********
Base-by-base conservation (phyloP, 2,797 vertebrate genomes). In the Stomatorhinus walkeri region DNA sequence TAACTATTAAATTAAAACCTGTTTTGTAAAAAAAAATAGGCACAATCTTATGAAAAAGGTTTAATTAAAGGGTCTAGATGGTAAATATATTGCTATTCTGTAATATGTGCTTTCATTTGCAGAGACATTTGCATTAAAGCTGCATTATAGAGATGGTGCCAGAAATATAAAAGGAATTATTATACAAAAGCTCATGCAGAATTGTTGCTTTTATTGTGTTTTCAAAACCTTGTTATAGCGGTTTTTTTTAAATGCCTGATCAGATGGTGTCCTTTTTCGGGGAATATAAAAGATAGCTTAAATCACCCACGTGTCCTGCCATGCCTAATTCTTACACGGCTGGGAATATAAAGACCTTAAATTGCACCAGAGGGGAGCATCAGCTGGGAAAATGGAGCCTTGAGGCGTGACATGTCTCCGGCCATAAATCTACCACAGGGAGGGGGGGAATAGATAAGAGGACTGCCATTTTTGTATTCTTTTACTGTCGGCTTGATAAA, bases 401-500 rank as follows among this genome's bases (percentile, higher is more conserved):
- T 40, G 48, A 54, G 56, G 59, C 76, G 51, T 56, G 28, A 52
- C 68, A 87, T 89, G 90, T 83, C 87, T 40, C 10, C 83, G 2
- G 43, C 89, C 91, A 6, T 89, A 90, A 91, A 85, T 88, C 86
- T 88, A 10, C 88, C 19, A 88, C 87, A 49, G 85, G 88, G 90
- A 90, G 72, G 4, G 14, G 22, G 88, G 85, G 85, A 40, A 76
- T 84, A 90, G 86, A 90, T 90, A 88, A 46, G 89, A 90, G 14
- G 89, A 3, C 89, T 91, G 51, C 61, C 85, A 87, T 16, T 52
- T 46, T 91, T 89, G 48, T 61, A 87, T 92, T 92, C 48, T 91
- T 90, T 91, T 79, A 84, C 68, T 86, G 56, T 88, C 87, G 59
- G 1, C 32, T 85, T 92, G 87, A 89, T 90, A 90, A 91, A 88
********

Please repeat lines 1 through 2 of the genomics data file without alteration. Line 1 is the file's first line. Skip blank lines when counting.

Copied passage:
Base-by-base conservation (phyloP, 2,797 vertebrate genomes). In the Stomatorhinus walkeri region DNA sequence TAACTATTAAATTAAAACCTGTTTTGTAAAAAAAAATAGGCACAATCTTATGAAAAAGGTTTAATTAAAGGGTCTAGATGGTAAATATATTGCTATTCTGTAATATGTGCTTTCATTTGCAGAGACATTTGCATTAAAGCTGCATTATAGAGATGGTGCCAGAAATATAAAAGGAATTATTATACAAAAGCTCATGCAGAATTGTTGCTTTTATTGTGTTTTCAAAACCTTGTTATAGCGGTTTTTTTTAAATGCCTGATCAGATGGTGTCCTTTTTCGGGGAATATAAAAGATAGCTTAAATCACCCACGTGTCCTGCCATGCCTAATTCTTACACGGCTGGGAATATAAAGACCTTAAATTGCACCAGAGGGGAGCATCAGCTGGGAAAATGGAGCCTTGAGGCGTGACATGTCTCCGGCCATAAATCTACCACAGGGAGGGGGGGAATAGATAAGAGGACTGCCATTTTTGTATTCTTTTACTGTCGGCTTGATAAA, bases 401-500 rank as follows among this genome's bases (percentile, higher is more conserved):
- T 40, G 48, A 54, G 56, G 59, C 76, G 51, T 56, G 28, A 52